Aviation of Word War II

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Do 24
Multipurpose Flying Boat
Dornier

Do 24

Dornier Do-24 - multipurpose three-engine flying boat designed for maritime patrol and rescue operations. First flight on July 3, 1937.

The Dornier Do 24 was commissioned by the Dutch Navy to replace the Dornier Wal aircraft. However, before the German occupation of Holland, only 25 aircraft were built at the Aviolanda factories (Aircraft in Holland were produced with the "K" index). After that, the Luftwaffe showed interest in the aircraft, and production continued under the supervision of German specialists. All subsequent Do 24s were produced under the Do 24T designation.

Structurally, the Do 24 was an all-metal monoplane with a wide fuselage and stabilizing sponsons. Three radial engines located on the leading edge of the wing were used as the power plant. At various times, various air-cooled radial engines were used, eventually the power of the power plant was brought to 3000 hp.

A total of 2797 units of all modifications were produced.



Do 24T-1
Crew 4-5
Dimensions
Wing span, ms 27.00
Length, m 22.05
Height, m 5.75
Wing area, m² 104.60
Weight, kg
Empty 9,400
Loaded weight 13,700
Gross weight 16,200
Powerplant
3 × BMW-Bramo 323 9-pistons, radial, h.p. 3×1000
Performance
Maximum speed, km/h over water 290
at altitude 330
Cruising speed, km/h over water 250
at altitude 290
Maximum rate of climb, m / min 335
Service range, km 4700
Combat range, km 2900
Service ceiling, m 7500

Armament. One 7.9 mm machine gun MG-15 in the bow and a tail turret and one 20-mm Hispano-Suiza-404 cannon in the middle turret. Suspension of bombs weighing up to 600 kg is possible.

Combat work. The Black Sea turned out to be the place of the most intensive use of Do.24, which first appeared here in May 1942 as part of the command "Varna", which had two He.59 and three Do.24. When the situation permitted, they conducted reconnaissance and escorted convoys to Odessa and Sevastopol. At the end of February 1943, when the spring thaw did not allow the use of land aircraft to supply the Kuban group, seaplanes were used. Do.24t were assembled from all parts and combined into two Sevastopol shipping squadrons of 11 vehicles each. Between March 5 and 25, 1943, they delivered 1,000 tons of cargo to the Kuban. They were unloaded on the shoals of the Kuban, and on the way back were loaded with the wounded.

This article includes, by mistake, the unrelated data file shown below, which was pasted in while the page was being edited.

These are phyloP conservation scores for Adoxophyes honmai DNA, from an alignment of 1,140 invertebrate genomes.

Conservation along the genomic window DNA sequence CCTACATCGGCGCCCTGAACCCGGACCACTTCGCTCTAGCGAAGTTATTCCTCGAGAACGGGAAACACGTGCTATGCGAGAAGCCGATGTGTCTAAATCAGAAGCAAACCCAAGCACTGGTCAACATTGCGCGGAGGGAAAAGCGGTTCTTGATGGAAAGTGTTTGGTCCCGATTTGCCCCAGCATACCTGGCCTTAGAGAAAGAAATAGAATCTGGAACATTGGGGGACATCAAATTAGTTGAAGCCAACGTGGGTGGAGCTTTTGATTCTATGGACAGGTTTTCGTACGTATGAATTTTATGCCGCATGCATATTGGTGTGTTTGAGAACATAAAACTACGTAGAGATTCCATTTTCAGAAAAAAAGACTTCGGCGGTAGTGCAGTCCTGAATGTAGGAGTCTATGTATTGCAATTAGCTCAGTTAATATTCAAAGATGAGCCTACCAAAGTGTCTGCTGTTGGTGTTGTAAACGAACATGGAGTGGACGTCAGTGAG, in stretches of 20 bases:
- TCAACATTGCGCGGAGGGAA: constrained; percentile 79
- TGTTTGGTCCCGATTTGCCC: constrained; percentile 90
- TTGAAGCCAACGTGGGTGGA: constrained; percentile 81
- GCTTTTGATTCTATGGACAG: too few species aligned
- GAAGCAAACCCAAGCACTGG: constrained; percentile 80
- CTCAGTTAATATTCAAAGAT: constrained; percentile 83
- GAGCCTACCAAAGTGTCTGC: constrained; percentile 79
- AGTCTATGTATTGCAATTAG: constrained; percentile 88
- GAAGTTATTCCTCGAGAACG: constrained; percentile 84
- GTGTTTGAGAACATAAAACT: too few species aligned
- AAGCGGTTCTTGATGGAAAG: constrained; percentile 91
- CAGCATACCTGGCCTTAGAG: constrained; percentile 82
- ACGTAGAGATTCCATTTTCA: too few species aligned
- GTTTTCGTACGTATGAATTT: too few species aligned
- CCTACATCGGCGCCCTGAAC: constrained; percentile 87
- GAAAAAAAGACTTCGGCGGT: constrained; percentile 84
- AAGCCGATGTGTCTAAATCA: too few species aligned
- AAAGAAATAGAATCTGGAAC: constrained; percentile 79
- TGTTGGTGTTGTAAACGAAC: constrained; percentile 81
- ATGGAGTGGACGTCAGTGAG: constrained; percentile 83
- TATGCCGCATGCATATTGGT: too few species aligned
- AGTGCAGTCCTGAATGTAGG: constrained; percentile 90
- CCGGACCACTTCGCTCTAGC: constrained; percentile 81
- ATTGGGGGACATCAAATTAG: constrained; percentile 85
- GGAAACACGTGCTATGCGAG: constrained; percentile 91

When the Soviet offensive on Crimea began, the XII Sea Rescue Command transferred part of Do.24T to Constanta, and then to Varna. The flying boats that remained in the Sevastopol and Sultan-Eli commands were used for rescue operations and transportation. At the end of April 1944, before the liberation of Odessa by Soviet troops, Do.24T carried out the supply and evacuation of troops from the Odessa harbor to Galati on the Danube. The last Luftwaffe aircraft to leave Crimea was the Do.24T, which took off on two engines with no less than 40 evacuees on board. In August, eight Do.24Ts from the 8th Rescue Squadron of the XI Command were hastily transferred from Mamai in Romania to Varna, and then via Thessaloniki to Athens, where on September 1 they joined the 6th and 7th Maritime Rescue Squadrons. On their base, another unit with 19 aircraft was formed, mainly for the evacuation of German troops from Crete and the islands. Usually they took on board 24 passengers with 30 kg of cargo each. In mid-October, the evacuation of Athens demanded that the unit be transferred to Thessaloniki, from where these flights continued. When the six remaining Do.24s were transferred to Vienna, they evacuated 3,000 people from the islands.

According to Dornier's records, during the entire operation of the Do-24, about 12,000 people were rescued during rescue operations.

Photo Description
Drawing Do 24T

Drawing Do 24T

Do 24 K on water

Do 24 K on water

Variants

  • Do 24K-1. Switzerland and Holland licensed, 36 copies
  • Do 24K-2. Holland under license, three Wright R-1820-G102 746 kW (1,000 hp) engines, 1 piece
  • Do 24N-1. Holland for Luftwaffe, naval rescuers. Three 746 kW (1,000 hp) Wright R-1820-G102 engines, 11 pcs.
  • Do 24T-1. France, 48 vehicles
  • Do 24T-1. Holland for the Luftwaffe. Three BMW Bramo 323R-2 engines, 159 copies. (including T-2 and T-3).
  • Do 24T-2. Do 24T-1 with minor modifications.
  • Do 24T-3. Do 24T-1 with minor modifications.
  • Do 24 ATT. Post-war modification with three Pratt & Whitney Canada PT6A-45 turboprop engines, 1 piece

Bibliography

  • "Aviation of Luftwaffe" /Viktor Shunkov/
  • " Combat aircraft of the Luftwaffe " / edited by David Donald /
  • "Encyclopedia of military engineering" /Aerospace Publising/